Promoting workplace wellbeing by knowing when and how to help
Employers have a duty of care to their employees and should take any reasonable steps to ensure their health, safety and wellbeing. It sounds simple in principle, but many managers find that in practice it's not as straightforward as it seems. This is particularly so when the causes of an employee's ill-health are complex and not wholly related to the workplace. Even if an employee's problems are affecting work performance, managers must tread very carefully in judging how and when to intervene into what could be a delicate private situation.
One telecoms industry expert has claimed that only one in ten stress-related absences was solely because of issues at work. In most instances, sickness absences may involve a combination of work and non-work issues, and studies have suggested that the two often feed each other, causing a spiralling crisis of work pressure and poor physical or mental health.
Still, when managers see a problem at work, whatever the root, they should strive to find ways to act with sensitivity and compassion. It's helpful for them to identify what parts of a problem they can influence and what they can't, and not feel overwhelmed by the latter. Shying away from a difficult situation can intensify the sense of isolation that an employee may be suffering, especially if there's a mental-health element to it.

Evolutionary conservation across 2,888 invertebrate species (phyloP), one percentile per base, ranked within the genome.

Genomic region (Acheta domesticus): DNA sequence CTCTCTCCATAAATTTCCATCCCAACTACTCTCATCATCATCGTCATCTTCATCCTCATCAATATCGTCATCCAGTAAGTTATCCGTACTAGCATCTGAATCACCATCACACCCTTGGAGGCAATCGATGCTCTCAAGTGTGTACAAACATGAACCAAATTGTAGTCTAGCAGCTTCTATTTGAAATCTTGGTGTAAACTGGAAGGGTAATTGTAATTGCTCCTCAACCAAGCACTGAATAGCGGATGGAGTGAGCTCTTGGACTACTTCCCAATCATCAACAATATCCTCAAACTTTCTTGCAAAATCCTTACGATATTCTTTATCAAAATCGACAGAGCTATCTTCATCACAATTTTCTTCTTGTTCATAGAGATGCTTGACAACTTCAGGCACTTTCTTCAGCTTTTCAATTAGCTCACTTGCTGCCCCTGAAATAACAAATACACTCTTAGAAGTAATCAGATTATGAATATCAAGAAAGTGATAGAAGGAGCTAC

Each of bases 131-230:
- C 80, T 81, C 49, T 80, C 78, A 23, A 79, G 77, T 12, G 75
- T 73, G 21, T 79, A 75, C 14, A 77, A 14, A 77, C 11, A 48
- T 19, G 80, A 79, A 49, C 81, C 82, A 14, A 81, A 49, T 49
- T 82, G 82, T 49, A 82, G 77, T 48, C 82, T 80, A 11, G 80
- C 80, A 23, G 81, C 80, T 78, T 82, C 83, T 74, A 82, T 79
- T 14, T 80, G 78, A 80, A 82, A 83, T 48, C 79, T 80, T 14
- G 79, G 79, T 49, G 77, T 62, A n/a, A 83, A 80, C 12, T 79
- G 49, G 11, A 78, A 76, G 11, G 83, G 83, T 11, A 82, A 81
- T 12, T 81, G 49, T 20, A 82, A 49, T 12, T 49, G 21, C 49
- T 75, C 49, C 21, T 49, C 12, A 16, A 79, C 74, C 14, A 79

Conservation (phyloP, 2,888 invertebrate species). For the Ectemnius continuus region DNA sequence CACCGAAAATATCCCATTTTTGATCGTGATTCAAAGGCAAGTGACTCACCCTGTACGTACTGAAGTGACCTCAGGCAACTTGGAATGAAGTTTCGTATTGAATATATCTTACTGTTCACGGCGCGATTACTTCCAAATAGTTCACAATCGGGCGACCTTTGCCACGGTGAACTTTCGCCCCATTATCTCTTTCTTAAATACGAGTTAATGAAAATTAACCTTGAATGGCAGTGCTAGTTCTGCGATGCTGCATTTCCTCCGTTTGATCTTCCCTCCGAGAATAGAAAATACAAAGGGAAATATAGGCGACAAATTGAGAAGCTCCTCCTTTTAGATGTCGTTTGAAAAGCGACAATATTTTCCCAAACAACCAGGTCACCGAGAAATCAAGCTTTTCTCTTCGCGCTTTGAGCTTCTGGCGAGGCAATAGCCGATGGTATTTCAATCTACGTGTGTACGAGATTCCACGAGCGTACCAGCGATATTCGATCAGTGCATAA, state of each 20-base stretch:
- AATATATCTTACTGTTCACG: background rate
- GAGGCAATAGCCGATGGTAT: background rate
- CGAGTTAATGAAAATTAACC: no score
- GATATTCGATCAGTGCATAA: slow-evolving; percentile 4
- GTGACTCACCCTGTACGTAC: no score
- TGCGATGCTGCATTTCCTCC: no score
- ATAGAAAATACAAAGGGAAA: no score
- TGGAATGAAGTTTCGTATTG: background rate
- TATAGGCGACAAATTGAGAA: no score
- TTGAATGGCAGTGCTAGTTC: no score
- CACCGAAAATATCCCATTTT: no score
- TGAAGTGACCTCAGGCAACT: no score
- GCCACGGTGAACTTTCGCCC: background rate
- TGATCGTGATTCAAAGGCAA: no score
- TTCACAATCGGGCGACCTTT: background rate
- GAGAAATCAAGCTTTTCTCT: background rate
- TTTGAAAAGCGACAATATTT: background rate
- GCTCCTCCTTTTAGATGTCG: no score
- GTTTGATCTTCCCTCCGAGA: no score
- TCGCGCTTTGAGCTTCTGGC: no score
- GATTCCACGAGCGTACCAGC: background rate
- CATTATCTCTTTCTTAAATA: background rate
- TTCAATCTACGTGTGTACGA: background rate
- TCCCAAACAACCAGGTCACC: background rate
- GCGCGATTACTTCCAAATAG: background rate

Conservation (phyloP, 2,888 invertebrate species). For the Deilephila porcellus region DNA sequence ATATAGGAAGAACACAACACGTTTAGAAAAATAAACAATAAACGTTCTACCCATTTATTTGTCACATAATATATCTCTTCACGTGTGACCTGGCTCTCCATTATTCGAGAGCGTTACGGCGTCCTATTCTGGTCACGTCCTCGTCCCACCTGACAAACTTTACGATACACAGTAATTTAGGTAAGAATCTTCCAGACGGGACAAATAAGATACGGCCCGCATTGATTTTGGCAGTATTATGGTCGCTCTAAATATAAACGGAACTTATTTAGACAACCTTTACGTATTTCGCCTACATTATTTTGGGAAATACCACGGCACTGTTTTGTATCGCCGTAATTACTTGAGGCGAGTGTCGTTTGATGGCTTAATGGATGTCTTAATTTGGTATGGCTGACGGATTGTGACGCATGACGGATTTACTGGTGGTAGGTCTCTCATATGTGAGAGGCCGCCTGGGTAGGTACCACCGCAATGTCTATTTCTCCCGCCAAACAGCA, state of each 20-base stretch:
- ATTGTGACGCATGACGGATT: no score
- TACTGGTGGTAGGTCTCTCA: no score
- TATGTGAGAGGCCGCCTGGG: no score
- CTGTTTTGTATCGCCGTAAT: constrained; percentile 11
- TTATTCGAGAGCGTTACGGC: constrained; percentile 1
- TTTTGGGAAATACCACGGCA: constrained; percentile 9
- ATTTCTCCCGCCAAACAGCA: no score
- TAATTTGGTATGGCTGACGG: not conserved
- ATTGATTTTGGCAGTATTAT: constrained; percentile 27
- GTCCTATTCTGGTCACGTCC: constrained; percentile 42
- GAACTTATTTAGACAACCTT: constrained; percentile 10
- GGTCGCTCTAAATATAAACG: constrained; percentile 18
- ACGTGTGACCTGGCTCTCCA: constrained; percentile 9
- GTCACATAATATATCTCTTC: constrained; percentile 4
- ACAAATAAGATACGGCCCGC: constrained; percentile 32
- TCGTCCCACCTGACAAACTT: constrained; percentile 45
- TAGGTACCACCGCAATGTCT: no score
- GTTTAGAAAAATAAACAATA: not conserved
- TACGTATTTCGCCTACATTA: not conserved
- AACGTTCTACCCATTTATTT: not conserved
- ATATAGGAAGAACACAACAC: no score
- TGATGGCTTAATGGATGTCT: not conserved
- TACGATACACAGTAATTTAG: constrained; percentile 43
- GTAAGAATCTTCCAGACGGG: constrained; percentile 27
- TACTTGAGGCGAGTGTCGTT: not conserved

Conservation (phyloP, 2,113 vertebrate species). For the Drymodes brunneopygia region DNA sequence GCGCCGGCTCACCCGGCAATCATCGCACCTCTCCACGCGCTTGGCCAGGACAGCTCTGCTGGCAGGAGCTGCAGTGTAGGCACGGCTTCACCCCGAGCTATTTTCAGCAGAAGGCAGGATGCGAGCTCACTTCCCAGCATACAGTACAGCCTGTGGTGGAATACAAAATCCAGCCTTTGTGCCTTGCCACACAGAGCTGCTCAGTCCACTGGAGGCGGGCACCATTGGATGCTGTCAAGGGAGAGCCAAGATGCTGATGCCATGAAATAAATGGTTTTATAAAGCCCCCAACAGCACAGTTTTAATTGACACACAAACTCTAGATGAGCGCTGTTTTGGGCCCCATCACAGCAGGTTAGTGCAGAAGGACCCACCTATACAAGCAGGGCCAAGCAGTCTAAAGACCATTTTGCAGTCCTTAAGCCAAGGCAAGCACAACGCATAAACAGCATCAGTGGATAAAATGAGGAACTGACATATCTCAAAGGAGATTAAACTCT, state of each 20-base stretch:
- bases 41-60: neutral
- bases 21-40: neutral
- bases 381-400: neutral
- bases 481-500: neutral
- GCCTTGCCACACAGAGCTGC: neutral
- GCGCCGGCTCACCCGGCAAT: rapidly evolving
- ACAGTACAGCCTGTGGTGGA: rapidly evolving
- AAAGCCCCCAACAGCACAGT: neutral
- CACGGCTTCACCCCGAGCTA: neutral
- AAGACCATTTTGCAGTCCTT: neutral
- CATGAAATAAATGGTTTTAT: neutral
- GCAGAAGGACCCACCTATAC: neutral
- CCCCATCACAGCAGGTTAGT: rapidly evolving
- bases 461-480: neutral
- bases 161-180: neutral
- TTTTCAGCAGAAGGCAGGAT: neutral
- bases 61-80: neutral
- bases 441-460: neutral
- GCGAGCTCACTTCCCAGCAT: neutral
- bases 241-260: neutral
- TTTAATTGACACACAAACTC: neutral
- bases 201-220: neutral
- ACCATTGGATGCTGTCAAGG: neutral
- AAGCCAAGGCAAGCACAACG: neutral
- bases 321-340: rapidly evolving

Employers need to create supportive spaces so that employees have the confidence to talk about concerns. Some have set up employee assistance programmes designed to provide counselling and advice for a wide range of personal and work problems. Raising awareness of positive mental health and creating an open culture in which employees can ask for help without fear could make all the difference to workplace wellbeing.
Acas gives detailed advice and guidance on issues surrounding Health and wellbeing, including Advisory booklet - Promoting positive mental health at work [1Mb]. Acas also offers practical training courses on Work/life balance, Health, work and wellbeing (including mental health awareness training for employers), and Stress.
Visit the Acas Training courses, workshops and projects area for more information.